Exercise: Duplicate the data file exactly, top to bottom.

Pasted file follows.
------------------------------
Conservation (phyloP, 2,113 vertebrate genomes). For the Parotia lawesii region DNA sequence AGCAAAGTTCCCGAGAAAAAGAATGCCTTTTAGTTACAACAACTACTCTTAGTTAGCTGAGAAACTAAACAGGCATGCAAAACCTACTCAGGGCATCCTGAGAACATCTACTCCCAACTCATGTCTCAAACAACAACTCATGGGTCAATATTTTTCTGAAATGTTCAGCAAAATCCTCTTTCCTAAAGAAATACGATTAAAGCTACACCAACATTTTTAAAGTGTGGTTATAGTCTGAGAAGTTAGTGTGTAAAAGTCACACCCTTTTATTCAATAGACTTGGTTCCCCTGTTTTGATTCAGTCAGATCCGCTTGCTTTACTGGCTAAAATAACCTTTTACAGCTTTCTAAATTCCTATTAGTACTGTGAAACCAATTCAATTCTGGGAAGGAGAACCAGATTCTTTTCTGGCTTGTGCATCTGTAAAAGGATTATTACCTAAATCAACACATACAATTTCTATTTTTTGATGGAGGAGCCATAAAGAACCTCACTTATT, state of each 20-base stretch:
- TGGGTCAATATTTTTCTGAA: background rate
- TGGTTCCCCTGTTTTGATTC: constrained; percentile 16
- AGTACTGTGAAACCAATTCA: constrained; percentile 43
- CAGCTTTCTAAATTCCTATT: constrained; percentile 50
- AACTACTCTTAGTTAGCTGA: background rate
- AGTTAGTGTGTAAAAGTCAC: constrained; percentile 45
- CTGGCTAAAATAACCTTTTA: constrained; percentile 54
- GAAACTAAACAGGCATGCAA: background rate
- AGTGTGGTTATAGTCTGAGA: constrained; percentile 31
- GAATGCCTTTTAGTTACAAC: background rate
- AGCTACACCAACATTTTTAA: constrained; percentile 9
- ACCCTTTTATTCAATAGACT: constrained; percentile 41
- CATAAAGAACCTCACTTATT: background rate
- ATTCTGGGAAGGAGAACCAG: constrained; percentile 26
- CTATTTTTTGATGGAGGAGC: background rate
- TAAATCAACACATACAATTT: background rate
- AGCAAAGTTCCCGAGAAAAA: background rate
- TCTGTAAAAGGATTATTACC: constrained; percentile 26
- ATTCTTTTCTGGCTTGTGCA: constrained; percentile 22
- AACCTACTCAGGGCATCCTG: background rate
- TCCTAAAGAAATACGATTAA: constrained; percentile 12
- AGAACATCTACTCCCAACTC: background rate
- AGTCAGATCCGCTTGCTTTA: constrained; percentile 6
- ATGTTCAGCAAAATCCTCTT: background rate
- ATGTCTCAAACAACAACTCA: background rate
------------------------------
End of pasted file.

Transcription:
Conservation (phyloP, 2,113 vertebrate genomes). For the Parotia lawesii region DNA sequence AGCAAAGTTCCCGAGAAAAAGAATGCCTTTTAGTTACAACAACTACTCTTAGTTAGCTGAGAAACTAAACAGGCATGCAAAACCTACTCAGGGCATCCTGAGAACATCTACTCCCAACTCATGTCTCAAACAACAACTCATGGGTCAATATTTTTCTGAAATGTTCAGCAAAATCCTCTTTCCTAAAGAAATACGATTAAAGCTACACCAACATTTTTAAAGTGTGGTTATAGTCTGAGAAGTTAGTGTGTAAAAGTCACACCCTTTTATTCAATAGACTTGGTTCCCCTGTTTTGATTCAGTCAGATCCGCTTGCTTTACTGGCTAAAATAACCTTTTACAGCTTTCTAAATTCCTATTAGTACTGTGAAACCAATTCAATTCTGGGAAGGAGAACCAGATTCTTTTCTGGCTTGTGCATCTGTAAAAGGATTATTACCTAAATCAACACATACAATTTCTATTTTTTGATGGAGGAGCCATAAAGAACCTCACTTATT, state of each 20-base stretch:
- TGGGTCAATATTTTTCTGAA: background rate
- TGGTTCCCCTGTTTTGATTC: constrained; percentile 16
- AGTACTGTGAAACCAATTCA: constrained; percentile 43
- CAGCTTTCTAAATTCCTATT: constrained; percentile 50
- AACTACTCTTAGTTAGCTGA: background rate
- AGTTAGTGTGTAAAAGTCAC: constrained; percentile 45
- CTGGCTAAAATAACCTTTTA: constrained; percentile 54
- GAAACTAAACAGGCATGCAA: background rate
- AGTGTGGTTATAGTCTGAGA: constrained; percentile 31
- GAATGCCTTTTAGTTACAAC: background rate
- AGCTACACCAACATTTTTAA: constrained; percentile 9
- ACCCTTTTATTCAATAGACT: constrained; percentile 41
- CATAAAGAACCTCACTTATT: background rate
- ATTCTGGGAAGGAGAACCAG: constrained; percentile 26
- CTATTTTTTGATGGAGGAGC: background rate
- TAAATCAACACATACAATTT: background rate
- AGCAAAGTTCCCGAGAAAAA: background rate
- TCTGTAAAAGGATTATTACC: constrained; percentile 26
- ATTCTTTTCTGGCTTGTGCA: constrained; percentile 22
- AACCTACTCAGGGCATCCTG: background rate
- TCCTAAAGAAATACGATTAA: constrained; percentile 12
- AGAACATCTACTCCCAACTC: background rate
- AGTCAGATCCGCTTGCTTTA: constrained; percentile 6
- ATGTTCAGCAAAATCCTCTT: background rate
- ATGTCTCAAACAACAACTCA: background rate